TigerThe world is filled with millions of different creatures, many of them carnivorous. Humans, of course, occupy a large amount of space on Earth. However, we are not the only carnivores in existence. Conservation of wildlife is a chief concern in the world and, in order to conserve the lives of other carnivorous species, humans must learn how to effectively and safely coexist in the same space as other carnivores. Unfortunately, many larger carnivorous species cannot be contained to a preservation area, and are therefore put into dangerous situations when they encounter humans. A recently published study takes a look at how humans and other carnivores can peacefully occupy the same space.

The study was done in several different countries, with several different species, such as wolves and bears. The researchers were attempting to discover what factors could be changed to make humans and animals both respond less aggressively when encountering the other. Both would have to adapt. The researchers found that there is an inherent capability of each species to adapt to inhabitants of the other. For example, animal carnivores are able to adapt to living in landscapes that have been altered by humans. Likewise, humans have shown they have the capability of getting used to sharing land with carnivores, whether it means changing the way they look after livestock, or altering cultural practices to make room for other animals.

These adaptations, however, are nonexistent in several parts of the world. People living in areas more populated by humans, such as cities, never have to interact with carnivorous wildlife. This results in undesirable interactions between said wildlife and humans if and when they ever do interact. The initial reaction of humans to such conflict is to eliminate it altogether. We build cities in which carnivorous wildlife only exist in zoos. We ensure that we never encounter animals like wolves and bears in our daily lives.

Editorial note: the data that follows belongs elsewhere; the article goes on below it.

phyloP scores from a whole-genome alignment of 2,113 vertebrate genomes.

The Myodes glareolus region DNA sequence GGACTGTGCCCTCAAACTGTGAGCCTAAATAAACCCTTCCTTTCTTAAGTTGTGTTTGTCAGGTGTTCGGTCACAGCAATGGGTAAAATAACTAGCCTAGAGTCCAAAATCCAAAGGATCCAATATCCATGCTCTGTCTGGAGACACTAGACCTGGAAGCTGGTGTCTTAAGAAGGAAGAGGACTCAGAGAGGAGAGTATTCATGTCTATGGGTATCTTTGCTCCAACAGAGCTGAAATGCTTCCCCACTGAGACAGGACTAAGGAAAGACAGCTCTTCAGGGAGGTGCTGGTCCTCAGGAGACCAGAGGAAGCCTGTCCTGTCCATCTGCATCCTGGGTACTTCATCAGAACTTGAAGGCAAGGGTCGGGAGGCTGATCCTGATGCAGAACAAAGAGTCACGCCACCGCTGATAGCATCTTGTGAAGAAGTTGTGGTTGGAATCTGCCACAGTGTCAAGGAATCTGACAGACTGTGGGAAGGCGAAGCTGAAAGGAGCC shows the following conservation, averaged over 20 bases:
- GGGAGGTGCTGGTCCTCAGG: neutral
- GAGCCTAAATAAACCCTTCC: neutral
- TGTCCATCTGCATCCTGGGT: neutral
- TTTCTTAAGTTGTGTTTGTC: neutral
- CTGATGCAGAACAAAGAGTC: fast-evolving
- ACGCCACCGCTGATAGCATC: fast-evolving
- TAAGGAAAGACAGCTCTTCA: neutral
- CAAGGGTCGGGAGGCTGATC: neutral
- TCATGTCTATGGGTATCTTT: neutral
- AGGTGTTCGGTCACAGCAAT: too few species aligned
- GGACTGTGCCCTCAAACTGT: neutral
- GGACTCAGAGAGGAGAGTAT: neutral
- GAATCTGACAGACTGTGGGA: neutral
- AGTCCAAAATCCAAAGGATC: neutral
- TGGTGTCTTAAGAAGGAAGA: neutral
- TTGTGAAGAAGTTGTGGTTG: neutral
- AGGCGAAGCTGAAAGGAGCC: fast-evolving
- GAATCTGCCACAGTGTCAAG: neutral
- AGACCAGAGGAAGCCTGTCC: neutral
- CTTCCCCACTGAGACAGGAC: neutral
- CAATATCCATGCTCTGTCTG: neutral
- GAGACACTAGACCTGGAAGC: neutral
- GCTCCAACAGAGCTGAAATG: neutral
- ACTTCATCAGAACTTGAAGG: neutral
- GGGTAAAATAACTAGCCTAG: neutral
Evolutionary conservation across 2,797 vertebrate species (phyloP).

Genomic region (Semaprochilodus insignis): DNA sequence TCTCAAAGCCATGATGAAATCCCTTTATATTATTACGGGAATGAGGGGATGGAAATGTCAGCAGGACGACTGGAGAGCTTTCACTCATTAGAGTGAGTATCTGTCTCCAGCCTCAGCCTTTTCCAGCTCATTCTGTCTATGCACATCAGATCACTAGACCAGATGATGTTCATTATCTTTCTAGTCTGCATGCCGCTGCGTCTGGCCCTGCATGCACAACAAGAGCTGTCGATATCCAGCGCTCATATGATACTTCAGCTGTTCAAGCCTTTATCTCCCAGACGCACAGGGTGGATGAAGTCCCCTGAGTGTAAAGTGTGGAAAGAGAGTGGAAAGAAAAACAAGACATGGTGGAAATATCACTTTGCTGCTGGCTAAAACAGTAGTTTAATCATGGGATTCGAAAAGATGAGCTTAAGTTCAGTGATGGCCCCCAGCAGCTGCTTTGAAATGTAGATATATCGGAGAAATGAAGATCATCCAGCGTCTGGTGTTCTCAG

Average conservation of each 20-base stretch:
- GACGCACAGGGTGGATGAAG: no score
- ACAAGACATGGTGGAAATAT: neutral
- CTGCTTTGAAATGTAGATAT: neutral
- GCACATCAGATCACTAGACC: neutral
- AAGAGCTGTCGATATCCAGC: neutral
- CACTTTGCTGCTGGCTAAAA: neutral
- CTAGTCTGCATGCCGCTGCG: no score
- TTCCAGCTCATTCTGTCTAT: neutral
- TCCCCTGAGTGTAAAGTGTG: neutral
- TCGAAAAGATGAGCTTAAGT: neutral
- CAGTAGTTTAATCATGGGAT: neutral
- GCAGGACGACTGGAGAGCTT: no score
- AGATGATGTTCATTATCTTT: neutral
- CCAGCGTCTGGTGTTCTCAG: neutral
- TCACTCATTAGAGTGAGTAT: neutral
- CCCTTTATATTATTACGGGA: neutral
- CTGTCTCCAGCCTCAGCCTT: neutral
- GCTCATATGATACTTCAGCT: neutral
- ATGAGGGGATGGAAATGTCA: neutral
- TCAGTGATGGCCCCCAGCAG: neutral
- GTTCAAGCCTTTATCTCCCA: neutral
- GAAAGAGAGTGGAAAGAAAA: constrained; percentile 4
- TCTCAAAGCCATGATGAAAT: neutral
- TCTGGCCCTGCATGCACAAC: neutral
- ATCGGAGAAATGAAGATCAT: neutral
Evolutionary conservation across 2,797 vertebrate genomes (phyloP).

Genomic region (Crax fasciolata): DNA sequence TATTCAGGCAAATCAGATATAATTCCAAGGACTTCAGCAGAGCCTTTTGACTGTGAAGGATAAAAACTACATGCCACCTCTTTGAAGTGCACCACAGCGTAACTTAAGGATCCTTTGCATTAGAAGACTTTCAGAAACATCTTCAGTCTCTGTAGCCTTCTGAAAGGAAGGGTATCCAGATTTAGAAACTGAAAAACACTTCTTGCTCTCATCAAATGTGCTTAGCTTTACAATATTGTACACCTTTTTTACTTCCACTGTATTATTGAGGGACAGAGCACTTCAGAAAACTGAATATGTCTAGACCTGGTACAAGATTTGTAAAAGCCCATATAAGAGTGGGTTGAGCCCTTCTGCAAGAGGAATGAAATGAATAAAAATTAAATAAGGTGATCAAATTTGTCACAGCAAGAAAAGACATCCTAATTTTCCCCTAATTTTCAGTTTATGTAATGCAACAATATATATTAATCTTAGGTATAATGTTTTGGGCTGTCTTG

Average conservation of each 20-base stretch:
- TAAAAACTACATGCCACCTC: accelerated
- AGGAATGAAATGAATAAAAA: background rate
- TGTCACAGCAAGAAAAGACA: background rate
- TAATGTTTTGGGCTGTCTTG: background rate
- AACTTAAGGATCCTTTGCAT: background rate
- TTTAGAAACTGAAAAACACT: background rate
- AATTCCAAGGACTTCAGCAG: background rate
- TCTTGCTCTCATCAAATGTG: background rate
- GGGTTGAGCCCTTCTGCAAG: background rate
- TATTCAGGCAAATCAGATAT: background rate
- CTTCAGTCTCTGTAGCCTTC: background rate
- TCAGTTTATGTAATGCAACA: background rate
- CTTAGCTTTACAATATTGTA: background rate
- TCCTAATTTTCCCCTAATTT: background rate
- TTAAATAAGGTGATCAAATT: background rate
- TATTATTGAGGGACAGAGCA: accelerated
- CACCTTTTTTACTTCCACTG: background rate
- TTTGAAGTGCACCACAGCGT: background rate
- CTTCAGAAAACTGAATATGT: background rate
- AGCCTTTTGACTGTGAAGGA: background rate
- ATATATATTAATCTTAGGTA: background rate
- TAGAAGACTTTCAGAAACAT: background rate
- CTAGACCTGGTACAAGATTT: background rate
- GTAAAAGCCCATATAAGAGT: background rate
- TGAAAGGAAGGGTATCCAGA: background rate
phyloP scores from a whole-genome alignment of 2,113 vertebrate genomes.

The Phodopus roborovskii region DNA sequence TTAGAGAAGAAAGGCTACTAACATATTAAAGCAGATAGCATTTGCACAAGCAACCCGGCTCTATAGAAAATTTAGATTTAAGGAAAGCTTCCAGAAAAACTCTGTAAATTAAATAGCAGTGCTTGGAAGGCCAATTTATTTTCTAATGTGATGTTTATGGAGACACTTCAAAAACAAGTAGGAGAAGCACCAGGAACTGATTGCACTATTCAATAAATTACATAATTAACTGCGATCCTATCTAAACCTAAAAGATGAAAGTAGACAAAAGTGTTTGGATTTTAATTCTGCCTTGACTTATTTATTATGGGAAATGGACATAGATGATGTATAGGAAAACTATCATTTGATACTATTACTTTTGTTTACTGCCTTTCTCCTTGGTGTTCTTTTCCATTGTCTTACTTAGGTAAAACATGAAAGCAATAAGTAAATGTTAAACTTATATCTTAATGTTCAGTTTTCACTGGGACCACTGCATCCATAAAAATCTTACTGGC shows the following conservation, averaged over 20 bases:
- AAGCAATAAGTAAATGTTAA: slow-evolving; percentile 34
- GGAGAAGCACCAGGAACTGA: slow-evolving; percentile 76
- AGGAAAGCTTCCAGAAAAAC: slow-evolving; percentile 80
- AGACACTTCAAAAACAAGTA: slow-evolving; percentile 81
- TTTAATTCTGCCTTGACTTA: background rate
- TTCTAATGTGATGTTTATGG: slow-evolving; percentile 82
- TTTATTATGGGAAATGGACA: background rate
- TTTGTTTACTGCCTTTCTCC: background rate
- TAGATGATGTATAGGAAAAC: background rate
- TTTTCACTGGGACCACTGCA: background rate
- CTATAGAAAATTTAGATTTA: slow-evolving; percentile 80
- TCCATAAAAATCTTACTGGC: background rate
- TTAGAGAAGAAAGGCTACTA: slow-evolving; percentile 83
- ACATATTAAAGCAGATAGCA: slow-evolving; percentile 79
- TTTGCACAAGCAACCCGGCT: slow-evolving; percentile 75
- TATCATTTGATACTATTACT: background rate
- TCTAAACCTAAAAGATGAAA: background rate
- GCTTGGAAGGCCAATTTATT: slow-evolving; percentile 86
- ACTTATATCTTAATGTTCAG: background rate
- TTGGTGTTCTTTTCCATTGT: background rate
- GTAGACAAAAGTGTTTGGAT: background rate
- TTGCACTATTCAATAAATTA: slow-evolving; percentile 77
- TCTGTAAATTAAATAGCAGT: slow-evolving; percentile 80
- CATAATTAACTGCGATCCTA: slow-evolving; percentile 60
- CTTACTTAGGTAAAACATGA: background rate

Researchers on this projects have found that this is one of the worst possible approaches. Unfortunately, when risk is decreased by humans, so are the populations of several different species. Instead, this study suggests that we should focus on how to reduce conflict rather than eliminate it altogether. We therefore have to discover what exactly breeds conflict between humans and wild animals and work on reducing the factors to the best of our ability.

This study is a rude awakening in a world full of people concerned about wildlife, yet unsure how to make more room for other species. I believe that more research can show just how humans and wildlife can peacefully live on the same land by making changes to reduce conflict.